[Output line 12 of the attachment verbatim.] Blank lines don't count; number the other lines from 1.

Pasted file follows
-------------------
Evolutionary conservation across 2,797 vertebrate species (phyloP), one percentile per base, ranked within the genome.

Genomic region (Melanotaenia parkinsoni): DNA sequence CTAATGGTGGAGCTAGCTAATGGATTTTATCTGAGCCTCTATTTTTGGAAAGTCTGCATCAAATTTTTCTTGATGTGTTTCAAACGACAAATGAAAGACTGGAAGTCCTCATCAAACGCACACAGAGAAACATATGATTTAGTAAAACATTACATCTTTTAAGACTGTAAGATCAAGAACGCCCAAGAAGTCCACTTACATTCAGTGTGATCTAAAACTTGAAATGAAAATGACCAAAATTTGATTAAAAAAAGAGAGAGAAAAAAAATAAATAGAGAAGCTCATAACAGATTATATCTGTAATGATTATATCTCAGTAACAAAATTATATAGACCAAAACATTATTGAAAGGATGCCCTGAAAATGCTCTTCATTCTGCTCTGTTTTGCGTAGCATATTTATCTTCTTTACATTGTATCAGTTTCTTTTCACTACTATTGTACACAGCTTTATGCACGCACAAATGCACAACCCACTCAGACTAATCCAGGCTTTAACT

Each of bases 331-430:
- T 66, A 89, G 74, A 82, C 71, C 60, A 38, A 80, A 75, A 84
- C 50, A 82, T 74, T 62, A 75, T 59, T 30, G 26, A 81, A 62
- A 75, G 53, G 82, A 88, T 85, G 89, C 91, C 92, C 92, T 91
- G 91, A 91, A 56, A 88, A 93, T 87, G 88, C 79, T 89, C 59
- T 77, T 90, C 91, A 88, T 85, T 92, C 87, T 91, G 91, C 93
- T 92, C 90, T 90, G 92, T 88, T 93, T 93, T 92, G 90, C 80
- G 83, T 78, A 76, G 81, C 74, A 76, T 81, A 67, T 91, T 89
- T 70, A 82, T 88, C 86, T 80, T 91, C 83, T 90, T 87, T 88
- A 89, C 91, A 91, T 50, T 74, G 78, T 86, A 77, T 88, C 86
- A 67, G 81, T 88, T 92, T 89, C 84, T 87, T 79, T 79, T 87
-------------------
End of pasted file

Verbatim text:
- A 89, C 91, A 91, T 50, T 74, G 78, T 86, A 77, T 88, C 86